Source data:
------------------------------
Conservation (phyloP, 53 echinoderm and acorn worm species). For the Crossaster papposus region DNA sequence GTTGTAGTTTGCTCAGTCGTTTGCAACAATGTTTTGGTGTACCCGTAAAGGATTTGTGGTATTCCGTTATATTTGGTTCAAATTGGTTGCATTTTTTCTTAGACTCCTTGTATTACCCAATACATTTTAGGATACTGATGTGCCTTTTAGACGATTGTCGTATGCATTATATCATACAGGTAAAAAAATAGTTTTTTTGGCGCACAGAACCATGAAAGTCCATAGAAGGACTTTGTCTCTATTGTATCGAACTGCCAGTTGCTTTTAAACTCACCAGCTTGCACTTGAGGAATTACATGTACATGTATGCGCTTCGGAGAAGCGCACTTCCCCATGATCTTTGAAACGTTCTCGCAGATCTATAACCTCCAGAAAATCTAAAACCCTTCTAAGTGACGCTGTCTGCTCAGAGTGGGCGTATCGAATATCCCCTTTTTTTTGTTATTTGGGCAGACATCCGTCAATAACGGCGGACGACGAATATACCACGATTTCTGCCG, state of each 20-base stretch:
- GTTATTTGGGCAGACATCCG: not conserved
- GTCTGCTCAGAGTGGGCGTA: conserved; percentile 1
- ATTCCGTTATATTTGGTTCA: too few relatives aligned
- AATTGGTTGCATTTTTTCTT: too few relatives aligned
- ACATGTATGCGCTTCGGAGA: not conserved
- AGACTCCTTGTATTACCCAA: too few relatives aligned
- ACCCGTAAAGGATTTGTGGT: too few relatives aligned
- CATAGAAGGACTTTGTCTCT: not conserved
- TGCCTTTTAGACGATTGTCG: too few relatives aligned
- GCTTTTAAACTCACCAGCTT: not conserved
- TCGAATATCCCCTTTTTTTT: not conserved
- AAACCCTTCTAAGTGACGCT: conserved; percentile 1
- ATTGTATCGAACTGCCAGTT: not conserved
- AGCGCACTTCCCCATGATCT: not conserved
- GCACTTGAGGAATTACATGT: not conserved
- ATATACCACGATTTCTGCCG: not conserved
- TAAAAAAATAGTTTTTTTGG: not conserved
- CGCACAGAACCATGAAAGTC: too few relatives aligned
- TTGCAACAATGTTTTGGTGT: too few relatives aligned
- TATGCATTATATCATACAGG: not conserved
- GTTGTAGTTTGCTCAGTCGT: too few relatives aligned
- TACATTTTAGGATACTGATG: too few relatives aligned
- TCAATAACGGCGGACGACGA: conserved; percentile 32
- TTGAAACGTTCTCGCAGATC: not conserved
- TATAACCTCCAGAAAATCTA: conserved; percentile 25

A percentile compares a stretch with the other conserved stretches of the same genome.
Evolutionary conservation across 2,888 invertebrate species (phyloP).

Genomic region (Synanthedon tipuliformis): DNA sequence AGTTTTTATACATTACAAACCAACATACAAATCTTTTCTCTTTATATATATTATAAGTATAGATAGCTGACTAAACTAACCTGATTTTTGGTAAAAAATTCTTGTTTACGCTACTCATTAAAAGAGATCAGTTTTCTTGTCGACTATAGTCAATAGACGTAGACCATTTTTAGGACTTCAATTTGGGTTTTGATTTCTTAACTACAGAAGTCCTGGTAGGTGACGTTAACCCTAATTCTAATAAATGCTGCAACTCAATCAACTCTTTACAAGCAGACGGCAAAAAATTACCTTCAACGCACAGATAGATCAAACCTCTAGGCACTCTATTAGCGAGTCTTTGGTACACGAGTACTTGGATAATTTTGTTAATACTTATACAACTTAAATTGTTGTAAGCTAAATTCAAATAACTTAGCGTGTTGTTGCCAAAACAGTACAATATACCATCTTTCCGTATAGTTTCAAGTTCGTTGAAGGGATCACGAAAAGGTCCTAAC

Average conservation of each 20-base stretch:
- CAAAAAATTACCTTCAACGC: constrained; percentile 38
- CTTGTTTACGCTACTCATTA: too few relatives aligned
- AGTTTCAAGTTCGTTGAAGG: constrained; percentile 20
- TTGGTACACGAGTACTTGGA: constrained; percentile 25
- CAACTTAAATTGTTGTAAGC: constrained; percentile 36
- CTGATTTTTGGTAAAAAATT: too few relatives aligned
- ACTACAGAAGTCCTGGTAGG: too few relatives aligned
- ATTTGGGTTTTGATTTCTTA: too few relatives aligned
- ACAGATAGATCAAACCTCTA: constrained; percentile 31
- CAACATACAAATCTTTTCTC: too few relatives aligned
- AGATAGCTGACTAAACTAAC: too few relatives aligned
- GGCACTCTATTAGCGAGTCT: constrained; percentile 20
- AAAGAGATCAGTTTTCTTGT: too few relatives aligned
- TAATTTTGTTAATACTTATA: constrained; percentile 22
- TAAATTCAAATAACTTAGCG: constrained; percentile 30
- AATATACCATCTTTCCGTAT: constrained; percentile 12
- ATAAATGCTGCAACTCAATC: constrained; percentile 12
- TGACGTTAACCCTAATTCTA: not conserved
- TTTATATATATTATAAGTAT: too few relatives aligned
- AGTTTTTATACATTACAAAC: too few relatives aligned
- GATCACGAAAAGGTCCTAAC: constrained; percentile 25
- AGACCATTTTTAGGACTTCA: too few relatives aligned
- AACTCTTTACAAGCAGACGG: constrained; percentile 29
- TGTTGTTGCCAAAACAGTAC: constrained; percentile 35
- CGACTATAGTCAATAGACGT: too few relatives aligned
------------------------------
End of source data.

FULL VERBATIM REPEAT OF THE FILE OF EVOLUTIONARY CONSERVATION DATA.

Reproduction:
Conservation (phyloP, 53 echinoderm and acorn worm species). For the Crossaster papposus region DNA sequence GTTGTAGTTTGCTCAGTCGTTTGCAACAATGTTTTGGTGTACCCGTAAAGGATTTGTGGTATTCCGTTATATTTGGTTCAAATTGGTTGCATTTTTTCTTAGACTCCTTGTATTACCCAATACATTTTAGGATACTGATGTGCCTTTTAGACGATTGTCGTATGCATTATATCATACAGGTAAAAAAATAGTTTTTTTGGCGCACAGAACCATGAAAGTCCATAGAAGGACTTTGTCTCTATTGTATCGAACTGCCAGTTGCTTTTAAACTCACCAGCTTGCACTTGAGGAATTACATGTACATGTATGCGCTTCGGAGAAGCGCACTTCCCCATGATCTTTGAAACGTTCTCGCAGATCTATAACCTCCAGAAAATCTAAAACCCTTCTAAGTGACGCTGTCTGCTCAGAGTGGGCGTATCGAATATCCCCTTTTTTTTGTTATTTGGGCAGACATCCGTCAATAACGGCGGACGACGAATATACCACGATTTCTGCCG, state of each 20-base stretch:
- GTTATTTGGGCAGACATCCG: not conserved
- GTCTGCTCAGAGTGGGCGTA: conserved; percentile 1
- ATTCCGTTATATTTGGTTCA: too few relatives aligned
- AATTGGTTGCATTTTTTCTT: too few relatives aligned
- ACATGTATGCGCTTCGGAGA: not conserved
- AGACTCCTTGTATTACCCAA: too few relatives aligned
- ACCCGTAAAGGATTTGTGGT: too few relatives aligned
- CATAGAAGGACTTTGTCTCT: not conserved
- TGCCTTTTAGACGATTGTCG: too few relatives aligned
- GCTTTTAAACTCACCAGCTT: not conserved
- TCGAATATCCCCTTTTTTTT: not conserved
- AAACCCTTCTAAGTGACGCT: conserved; percentile 1
- ATTGTATCGAACTGCCAGTT: not conserved
- AGCGCACTTCCCCATGATCT: not conserved
- GCACTTGAGGAATTACATGT: not conserved
- ATATACCACGATTTCTGCCG: not conserved
- TAAAAAAATAGTTTTTTTGG: not conserved
- CGCACAGAACCATGAAAGTC: too few relatives aligned
- TTGCAACAATGTTTTGGTGT: too few relatives aligned
- TATGCATTATATCATACAGG: not conserved
- GTTGTAGTTTGCTCAGTCGT: too few relatives aligned
- TACATTTTAGGATACTGATG: too few relatives aligned
- TCAATAACGGCGGACGACGA: conserved; percentile 32
- TTGAAACGTTCTCGCAGATC: not conserved
- TATAACCTCCAGAAAATCTA: conserved; percentile 25

A percentile compares a stretch with the other conserved stretches of the same genome.
Evolutionary conservation across 2,888 invertebrate species (phyloP).

Genomic region (Synanthedon tipuliformis): DNA sequence AGTTTTTATACATTACAAACCAACATACAAATCTTTTCTCTTTATATATATTATAAGTATAGATAGCTGACTAAACTAACCTGATTTTTGGTAAAAAATTCTTGTTTACGCTACTCATTAAAAGAGATCAGTTTTCTTGTCGACTATAGTCAATAGACGTAGACCATTTTTAGGACTTCAATTTGGGTTTTGATTTCTTAACTACAGAAGTCCTGGTAGGTGACGTTAACCCTAATTCTAATAAATGCTGCAACTCAATCAACTCTTTACAAGCAGACGGCAAAAAATTACCTTCAACGCACAGATAGATCAAACCTCTAGGCACTCTATTAGCGAGTCTTTGGTACACGAGTACTTGGATAATTTTGTTAATACTTATACAACTTAAATTGTTGTAAGCTAAATTCAAATAACTTAGCGTGTTGTTGCCAAAACAGTACAATATACCATCTTTCCGTATAGTTTCAAGTTCGTTGAAGGGATCACGAAAAGGTCCTAAC

Average conservation of each 20-base stretch:
- CAAAAAATTACCTTCAACGC: constrained; percentile 38
- CTTGTTTACGCTACTCATTA: too few relatives aligned
- AGTTTCAAGTTCGTTGAAGG: constrained; percentile 20
- TTGGTACACGAGTACTTGGA: constrained; percentile 25
- CAACTTAAATTGTTGTAAGC: constrained; percentile 36
- CTGATTTTTGGTAAAAAATT: too few relatives aligned
- ACTACAGAAGTCCTGGTAGG: too few relatives aligned
- ATTTGGGTTTTGATTTCTTA: too few relatives aligned
- ACAGATAGATCAAACCTCTA: constrained; percentile 31
- CAACATACAAATCTTTTCTC: too few relatives aligned
- AGATAGCTGACTAAACTAAC: too few relatives aligned
- GGCACTCTATTAGCGAGTCT: constrained; percentile 20
- AAAGAGATCAGTTTTCTTGT: too few relatives aligned
- TAATTTTGTTAATACTTATA: constrained; percentile 22
- TAAATTCAAATAACTTAGCG: constrained; percentile 30
- AATATACCATCTTTCCGTAT: constrained; percentile 12
- ATAAATGCTGCAACTCAATC: constrained; percentile 12
- TGACGTTAACCCTAATTCTA: not conserved
- TTTATATATATTATAAGTAT: too few relatives aligned
- AGTTTTTATACATTACAAAC: too few relatives aligned
- GATCACGAAAAGGTCCTAAC: constrained; percentile 25
- AGACCATTTTTAGGACTTCA: too few relatives aligned
- AACTCTTTACAAGCAGACGG: constrained; percentile 29
- TGTTGTTGCCAAAACAGTAC: constrained; percentile 35
- CGACTATAGTCAATAGACGT: too few relatives aligned